If not, don’t ask and don’t comment.

Simples.

 

I’m Sick of all the labels Mum

So what’s the “Perfect Mum”

 

Baby-wearing Mum, Carry her Mum,

Co-sleeping Mum, Cot-sleeping Mum,

Room of his own Mum,

Still in my bed when she’s 4 Mum,

Who cares as long as he sleeps Mum?

A Disposable Nappy Mum,  Cloth-Nappy Mum,

Dodee Mum, Suck the thumb Mum,

A  baby monitor Mum, Check her twenty times Mum,

Camera in the bedroom Mum,

I’ll hear him if he calls Mum,

Baby-lead weaner Mum, Organic food only Mum,

Puree it myself Mum, Buy it off the shelf Mum,

Feed them anything Mum,  He won’t eat it anyway Mum,

Fish finger Freezer Friday Mum,

Leftovers in my tum Mum

Always positive parenting Mum,

Doing it all in heels Mum,

Never tell them No Mum

Child is in control Mum

Boundaries help them Grow Mum

Nurture them and Love Mum

Ask patience from above Mum

Shower him with kisses Mum,

Temper is in pieces Mum,

Cherish every second Mum,

Will bedtime ever come Mum,

Reading her a story Mum

Playing with his toys Mum

Letting her be bored Mum

Cuppa always cold Mum

Helicopter or Lawnmower Mum?

Let them fall and run Mum,

Breastfeeding Mum, Bottlefeeding Mum,

Whatever as long as they’re fed Mum.

Screaming and exhausted Mum,

Need a shower and pee Mum,

Calm and zen and ‘Got this’ Mum

Stay-at-home with kids Mum,

Go to work, Work from home,

Have to pay the Bills Mum,

Married, single, step-mum,

Co-parenting, need some help Mum,

Foster mum, adopting mum,

Holding on to friends Mum.

Trying Mum, Lost one Mum,

Wish with all my heart for one,

Happy mum, Sad Mum,

Frustrated at myself Mum,

Crying mum, Laughing Mum,

Fitting everything in Mum

Mum Buns, Mum Tums,

Stetchmarks, hormones and Bumps Mum

Afterschool, Sports and Pool, Taxi everyone Mum,

Homework Fun, Housework Done

Trying my best every day mum.

Kids come first,  Mum’s the worst,

Will this bubble ever burst?

Give your kids the love they need

And to the labels give no heed…

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Say what now?

 

I could keep going.

Mums are amazing.  We manage to be many of these Mums at once, but NO ONE can be all of them.

If you are putting yourself under pressure to fit a label that doesn’t fit you, cut it off.

As long as your kids are loved and fed and cared for, you’re doing just fine Mum.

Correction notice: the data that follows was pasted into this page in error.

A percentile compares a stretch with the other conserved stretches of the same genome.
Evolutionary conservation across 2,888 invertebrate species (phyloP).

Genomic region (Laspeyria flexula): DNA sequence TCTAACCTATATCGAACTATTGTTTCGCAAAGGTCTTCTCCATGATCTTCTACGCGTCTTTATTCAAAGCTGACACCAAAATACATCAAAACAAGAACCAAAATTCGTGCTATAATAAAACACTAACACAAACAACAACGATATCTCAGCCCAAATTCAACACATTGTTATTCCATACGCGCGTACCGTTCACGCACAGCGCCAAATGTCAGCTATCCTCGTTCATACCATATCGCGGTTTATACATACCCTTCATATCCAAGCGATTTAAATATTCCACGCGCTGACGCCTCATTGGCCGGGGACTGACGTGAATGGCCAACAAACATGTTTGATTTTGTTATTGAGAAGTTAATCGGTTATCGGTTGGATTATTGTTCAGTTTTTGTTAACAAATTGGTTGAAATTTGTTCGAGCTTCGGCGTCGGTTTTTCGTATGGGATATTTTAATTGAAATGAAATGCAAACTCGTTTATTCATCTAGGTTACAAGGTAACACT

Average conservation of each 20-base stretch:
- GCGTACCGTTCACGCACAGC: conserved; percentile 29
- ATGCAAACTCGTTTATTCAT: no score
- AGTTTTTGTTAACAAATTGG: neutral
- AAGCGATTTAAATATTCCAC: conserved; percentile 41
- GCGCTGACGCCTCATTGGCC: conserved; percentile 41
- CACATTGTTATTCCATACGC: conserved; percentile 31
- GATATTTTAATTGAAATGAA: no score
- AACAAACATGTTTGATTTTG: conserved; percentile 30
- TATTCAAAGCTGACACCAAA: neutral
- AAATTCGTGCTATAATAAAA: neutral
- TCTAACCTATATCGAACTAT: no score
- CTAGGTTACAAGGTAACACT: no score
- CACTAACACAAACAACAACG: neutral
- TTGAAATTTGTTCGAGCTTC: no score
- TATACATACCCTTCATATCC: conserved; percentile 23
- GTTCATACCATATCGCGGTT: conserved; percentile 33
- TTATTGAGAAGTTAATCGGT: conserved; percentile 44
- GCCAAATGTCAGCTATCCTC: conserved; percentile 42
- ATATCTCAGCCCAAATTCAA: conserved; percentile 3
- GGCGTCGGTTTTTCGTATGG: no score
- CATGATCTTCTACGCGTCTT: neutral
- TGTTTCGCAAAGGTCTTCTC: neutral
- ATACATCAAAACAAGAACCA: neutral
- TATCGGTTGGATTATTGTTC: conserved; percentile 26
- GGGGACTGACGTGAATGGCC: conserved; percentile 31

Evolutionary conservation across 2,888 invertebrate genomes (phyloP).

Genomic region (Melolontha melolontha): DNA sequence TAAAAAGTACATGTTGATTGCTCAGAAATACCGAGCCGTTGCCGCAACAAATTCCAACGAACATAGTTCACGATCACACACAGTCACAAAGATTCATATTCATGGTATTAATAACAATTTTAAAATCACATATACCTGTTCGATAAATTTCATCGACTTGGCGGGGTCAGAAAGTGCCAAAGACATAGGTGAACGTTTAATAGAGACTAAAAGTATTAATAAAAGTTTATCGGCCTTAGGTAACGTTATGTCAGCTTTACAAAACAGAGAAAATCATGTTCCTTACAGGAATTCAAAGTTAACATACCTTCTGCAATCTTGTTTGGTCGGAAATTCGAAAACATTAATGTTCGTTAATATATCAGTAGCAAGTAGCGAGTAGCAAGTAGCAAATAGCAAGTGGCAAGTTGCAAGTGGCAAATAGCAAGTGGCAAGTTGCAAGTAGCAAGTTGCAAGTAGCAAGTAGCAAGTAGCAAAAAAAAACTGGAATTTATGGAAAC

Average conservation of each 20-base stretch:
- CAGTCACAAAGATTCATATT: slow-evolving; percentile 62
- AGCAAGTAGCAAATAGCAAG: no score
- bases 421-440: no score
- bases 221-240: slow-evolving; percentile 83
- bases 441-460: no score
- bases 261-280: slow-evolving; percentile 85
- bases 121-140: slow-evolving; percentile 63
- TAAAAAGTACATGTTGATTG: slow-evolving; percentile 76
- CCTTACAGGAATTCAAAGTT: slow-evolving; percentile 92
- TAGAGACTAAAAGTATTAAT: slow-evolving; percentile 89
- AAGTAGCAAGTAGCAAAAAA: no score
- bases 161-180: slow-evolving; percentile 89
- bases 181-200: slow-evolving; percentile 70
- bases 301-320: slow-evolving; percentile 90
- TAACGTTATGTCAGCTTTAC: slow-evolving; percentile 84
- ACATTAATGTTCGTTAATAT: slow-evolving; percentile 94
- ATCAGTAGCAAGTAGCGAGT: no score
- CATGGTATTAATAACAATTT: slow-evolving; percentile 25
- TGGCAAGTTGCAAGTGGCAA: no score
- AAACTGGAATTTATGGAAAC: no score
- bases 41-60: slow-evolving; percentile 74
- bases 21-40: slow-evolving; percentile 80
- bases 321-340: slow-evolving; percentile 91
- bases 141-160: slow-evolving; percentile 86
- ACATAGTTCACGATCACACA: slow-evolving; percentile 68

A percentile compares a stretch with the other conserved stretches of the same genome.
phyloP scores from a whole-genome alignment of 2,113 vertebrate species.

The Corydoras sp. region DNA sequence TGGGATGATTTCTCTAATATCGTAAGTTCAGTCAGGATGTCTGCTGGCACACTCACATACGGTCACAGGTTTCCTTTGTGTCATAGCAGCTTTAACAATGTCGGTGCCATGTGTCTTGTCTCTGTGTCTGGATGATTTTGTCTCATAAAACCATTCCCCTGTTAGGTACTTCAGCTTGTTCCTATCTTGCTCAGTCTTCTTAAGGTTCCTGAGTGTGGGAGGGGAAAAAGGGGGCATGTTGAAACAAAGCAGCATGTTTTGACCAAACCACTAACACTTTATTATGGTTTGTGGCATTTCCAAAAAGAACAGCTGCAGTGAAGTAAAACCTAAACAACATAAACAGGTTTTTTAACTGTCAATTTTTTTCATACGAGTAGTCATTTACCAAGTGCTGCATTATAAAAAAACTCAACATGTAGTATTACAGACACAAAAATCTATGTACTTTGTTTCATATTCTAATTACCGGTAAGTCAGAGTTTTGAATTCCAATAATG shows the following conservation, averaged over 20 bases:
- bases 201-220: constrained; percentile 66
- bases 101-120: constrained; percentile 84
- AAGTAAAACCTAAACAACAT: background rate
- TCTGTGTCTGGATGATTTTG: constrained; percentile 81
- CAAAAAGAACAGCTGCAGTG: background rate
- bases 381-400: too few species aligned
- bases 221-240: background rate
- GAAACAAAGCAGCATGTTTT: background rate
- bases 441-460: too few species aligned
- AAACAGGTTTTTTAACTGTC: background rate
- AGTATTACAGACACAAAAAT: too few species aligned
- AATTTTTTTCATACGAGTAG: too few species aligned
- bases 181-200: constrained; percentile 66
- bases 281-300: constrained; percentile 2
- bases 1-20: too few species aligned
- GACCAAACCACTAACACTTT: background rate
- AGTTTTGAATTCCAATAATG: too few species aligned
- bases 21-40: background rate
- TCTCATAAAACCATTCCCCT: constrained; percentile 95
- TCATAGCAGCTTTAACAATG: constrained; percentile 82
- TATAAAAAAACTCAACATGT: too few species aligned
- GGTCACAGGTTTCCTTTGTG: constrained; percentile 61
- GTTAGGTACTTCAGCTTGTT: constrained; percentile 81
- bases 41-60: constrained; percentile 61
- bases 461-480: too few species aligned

It can’t be perfect all the time, neither can you. But remember that usually, the flaws you see in yourself, are only seen by you.

To your kids, YOU are their Perfect Mum.

And I am the perfect Mum for MY kids…even if you don’t agree with how I do things.

I am Some Last Firsts Mum

My Baby

Tonight Mammy is hormental.

I’m coming to terms with the fact that even though I keep referring to Princess as The Baby, she is in fact, not a baby any more.

Tonight, I put my last one year old to bed for the last time.

In the morning, she shall be two.

Two.  

A real number.  

No longer counted in months… no more 18 months.  No more “one and a bit”.

Nope.  From tomorrow, she is TWO.

And someone needs to pinch me and explain how the HELL that happened?

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In my head, she’s a Baby.  

But more and more as I look at her, I’m getting reminded that she is in fact a little girl. She’s a toddler.  She’s a kid.  

Not a baby any more.

And while her dress for her 2nd birthday party is for aged 3, it doesn’t matter how big she gets, or how tall she gets, or how old she gets.  She WILL always be MY Baby.  

Maybe I’m emotional because I reckon she’s my last first; my Last first birthday. Last first shoes.  Last first tummy bug.  Last first tooth.  She’ll be our last first day at school.  Last first everything.

Does this make me sad?  NOPE.  But it does make me pay just a little more attention to these little lasts.  I find myself memorising things. Watching a little more closely.  Hugging a little tighter.

And while tonight should not be sad, because of course every year marks a celebration of life and of health… for some reason, I have a wee lump in my throat.  I was teary putting her into her cot.  I found myself watching her and savouring her more today.  Maybe because of that last first.